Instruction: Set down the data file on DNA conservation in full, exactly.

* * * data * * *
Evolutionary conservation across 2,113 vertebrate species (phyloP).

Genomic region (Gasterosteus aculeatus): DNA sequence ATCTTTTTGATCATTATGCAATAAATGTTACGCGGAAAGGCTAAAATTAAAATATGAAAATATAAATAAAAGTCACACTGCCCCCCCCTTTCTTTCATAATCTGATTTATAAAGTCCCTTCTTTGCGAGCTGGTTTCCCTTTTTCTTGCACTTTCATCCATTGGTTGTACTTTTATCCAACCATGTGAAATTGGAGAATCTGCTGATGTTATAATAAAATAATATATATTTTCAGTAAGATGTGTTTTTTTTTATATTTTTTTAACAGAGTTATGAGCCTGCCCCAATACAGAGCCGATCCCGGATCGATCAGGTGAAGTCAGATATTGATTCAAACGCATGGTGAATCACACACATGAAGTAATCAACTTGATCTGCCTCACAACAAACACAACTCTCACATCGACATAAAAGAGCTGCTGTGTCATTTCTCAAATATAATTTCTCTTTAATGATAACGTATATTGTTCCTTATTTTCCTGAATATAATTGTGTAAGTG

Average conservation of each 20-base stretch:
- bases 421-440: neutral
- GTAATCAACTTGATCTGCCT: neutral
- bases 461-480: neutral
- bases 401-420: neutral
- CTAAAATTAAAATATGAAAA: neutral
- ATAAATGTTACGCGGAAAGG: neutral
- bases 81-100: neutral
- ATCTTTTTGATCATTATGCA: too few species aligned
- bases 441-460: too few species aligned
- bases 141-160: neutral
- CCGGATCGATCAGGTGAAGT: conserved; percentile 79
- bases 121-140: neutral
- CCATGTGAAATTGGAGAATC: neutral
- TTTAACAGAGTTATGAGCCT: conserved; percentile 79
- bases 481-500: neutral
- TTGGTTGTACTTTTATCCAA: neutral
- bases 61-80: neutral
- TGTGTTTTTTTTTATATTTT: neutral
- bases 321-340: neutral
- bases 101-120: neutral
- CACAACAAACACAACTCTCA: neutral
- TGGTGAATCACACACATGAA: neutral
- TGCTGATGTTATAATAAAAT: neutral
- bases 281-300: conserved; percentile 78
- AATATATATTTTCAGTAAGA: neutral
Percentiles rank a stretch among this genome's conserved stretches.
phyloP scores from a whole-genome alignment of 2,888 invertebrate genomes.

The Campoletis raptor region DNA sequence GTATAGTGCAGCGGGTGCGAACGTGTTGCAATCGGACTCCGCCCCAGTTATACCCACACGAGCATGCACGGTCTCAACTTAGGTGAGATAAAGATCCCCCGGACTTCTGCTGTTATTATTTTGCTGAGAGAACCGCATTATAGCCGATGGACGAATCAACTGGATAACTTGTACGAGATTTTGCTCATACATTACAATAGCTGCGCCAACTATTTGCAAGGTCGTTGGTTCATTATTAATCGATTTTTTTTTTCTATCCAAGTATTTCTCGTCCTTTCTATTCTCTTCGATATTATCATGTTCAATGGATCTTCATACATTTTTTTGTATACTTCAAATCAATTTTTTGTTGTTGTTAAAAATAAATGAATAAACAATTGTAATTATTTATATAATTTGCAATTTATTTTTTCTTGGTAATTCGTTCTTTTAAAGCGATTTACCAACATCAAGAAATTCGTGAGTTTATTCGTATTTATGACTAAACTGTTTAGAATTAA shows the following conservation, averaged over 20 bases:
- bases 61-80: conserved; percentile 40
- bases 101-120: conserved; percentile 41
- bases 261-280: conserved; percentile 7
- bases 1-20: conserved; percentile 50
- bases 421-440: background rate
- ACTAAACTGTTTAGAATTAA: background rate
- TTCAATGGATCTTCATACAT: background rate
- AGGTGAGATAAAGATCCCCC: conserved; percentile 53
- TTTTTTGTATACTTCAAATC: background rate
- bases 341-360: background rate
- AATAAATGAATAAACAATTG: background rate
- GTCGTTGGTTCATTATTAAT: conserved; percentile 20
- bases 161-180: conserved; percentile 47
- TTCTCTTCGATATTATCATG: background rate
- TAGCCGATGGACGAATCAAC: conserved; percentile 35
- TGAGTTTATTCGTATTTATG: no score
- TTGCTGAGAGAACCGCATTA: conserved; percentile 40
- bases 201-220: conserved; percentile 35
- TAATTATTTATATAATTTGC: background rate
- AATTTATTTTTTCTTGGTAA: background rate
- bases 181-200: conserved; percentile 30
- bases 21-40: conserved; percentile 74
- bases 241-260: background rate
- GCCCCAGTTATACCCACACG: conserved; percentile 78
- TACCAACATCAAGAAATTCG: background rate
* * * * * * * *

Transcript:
Evolutionary conservation across 2,113 vertebrate species (phyloP).

Genomic region (Gasterosteus aculeatus): DNA sequence ATCTTTTTGATCATTATGCAATAAATGTTACGCGGAAAGGCTAAAATTAAAATATGAAAATATAAATAAAAGTCACACTGCCCCCCCCTTTCTTTCATAATCTGATTTATAAAGTCCCTTCTTTGCGAGCTGGTTTCCCTTTTTCTTGCACTTTCATCCATTGGTTGTACTTTTATCCAACCATGTGAAATTGGAGAATCTGCTGATGTTATAATAAAATAATATATATTTTCAGTAAGATGTGTTTTTTTTTATATTTTTTTAACAGAGTTATGAGCCTGCCCCAATACAGAGCCGATCCCGGATCGATCAGGTGAAGTCAGATATTGATTCAAACGCATGGTGAATCACACACATGAAGTAATCAACTTGATCTGCCTCACAACAAACACAACTCTCACATCGACATAAAAGAGCTGCTGTGTCATTTCTCAAATATAATTTCTCTTTAATGATAACGTATATTGTTCCTTATTTTCCTGAATATAATTGTGTAAGTG

Average conservation of each 20-base stretch:
- bases 421-440: neutral
- GTAATCAACTTGATCTGCCT: neutral
- bases 461-480: neutral
- bases 401-420: neutral
- CTAAAATTAAAATATGAAAA: neutral
- ATAAATGTTACGCGGAAAGG: neutral
- bases 81-100: neutral
- ATCTTTTTGATCATTATGCA: too few species aligned
- bases 441-460: too few species aligned
- bases 141-160: neutral
- CCGGATCGATCAGGTGAAGT: conserved; percentile 79
- bases 121-140: neutral
- CCATGTGAAATTGGAGAATC: neutral
- TTTAACAGAGTTATGAGCCT: conserved; percentile 79
- bases 481-500: neutral
- TTGGTTGTACTTTTATCCAA: neutral
- bases 61-80: neutral
- TGTGTTTTTTTTTATATTTT: neutral
- bases 321-340: neutral
- bases 101-120: neutral
- CACAACAAACACAACTCTCA: neutral
- TGGTGAATCACACACATGAA: neutral
- TGCTGATGTTATAATAAAAT: neutral
- bases 281-300: conserved; percentile 78
- AATATATATTTTCAGTAAGA: neutral
Percentiles rank a stretch among this genome's conserved stretches.
phyloP scores from a whole-genome alignment of 2,888 invertebrate genomes.

The Campoletis raptor region DNA sequence GTATAGTGCAGCGGGTGCGAACGTGTTGCAATCGGACTCCGCCCCAGTTATACCCACACGAGCATGCACGGTCTCAACTTAGGTGAGATAAAGATCCCCCGGACTTCTGCTGTTATTATTTTGCTGAGAGAACCGCATTATAGCCGATGGACGAATCAACTGGATAACTTGTACGAGATTTTGCTCATACATTACAATAGCTGCGCCAACTATTTGCAAGGTCGTTGGTTCATTATTAATCGATTTTTTTTTTCTATCCAAGTATTTCTCGTCCTTTCTATTCTCTTCGATATTATCATGTTCAATGGATCTTCATACATTTTTTTGTATACTTCAAATCAATTTTTTGTTGTTGTTAAAAATAAATGAATAAACAATTGTAATTATTTATATAATTTGCAATTTATTTTTTCTTGGTAATTCGTTCTTTTAAAGCGATTTACCAACATCAAGAAATTCGTGAGTTTATTCGTATTTATGACTAAACTGTTTAGAATTAA shows the following conservation, averaged over 20 bases:
- bases 61-80: conserved; percentile 40
- bases 101-120: conserved; percentile 41
- bases 261-280: conserved; percentile 7
- bases 1-20: conserved; percentile 50
- bases 421-440: background rate
- ACTAAACTGTTTAGAATTAA: background rate
- TTCAATGGATCTTCATACAT: background rate
- AGGTGAGATAAAGATCCCCC: conserved; percentile 53
- TTTTTTGTATACTTCAAATC: background rate
- bases 341-360: background rate
- AATAAATGAATAAACAATTG: background rate
- GTCGTTGGTTCATTATTAAT: conserved; percentile 20
- bases 161-180: conserved; percentile 47
- TTCTCTTCGATATTATCATG: background rate
- TAGCCGATGGACGAATCAAC: conserved; percentile 35
- TGAGTTTATTCGTATTTATG: no score
- TTGCTGAGAGAACCGCATTA: conserved; percentile 40
- bases 201-220: conserved; percentile 35
- TAATTATTTATATAATTTGC: background rate
- AATTTATTTTTTCTTGGTAA: background rate
- bases 181-200: conserved; percentile 30
- bases 21-40: conserved; percentile 74
- bases 241-260: background rate
- GCCCCAGTTATACCCACACG: conserved; percentile 78
- TACCAACATCAAGAAATTCG: background rate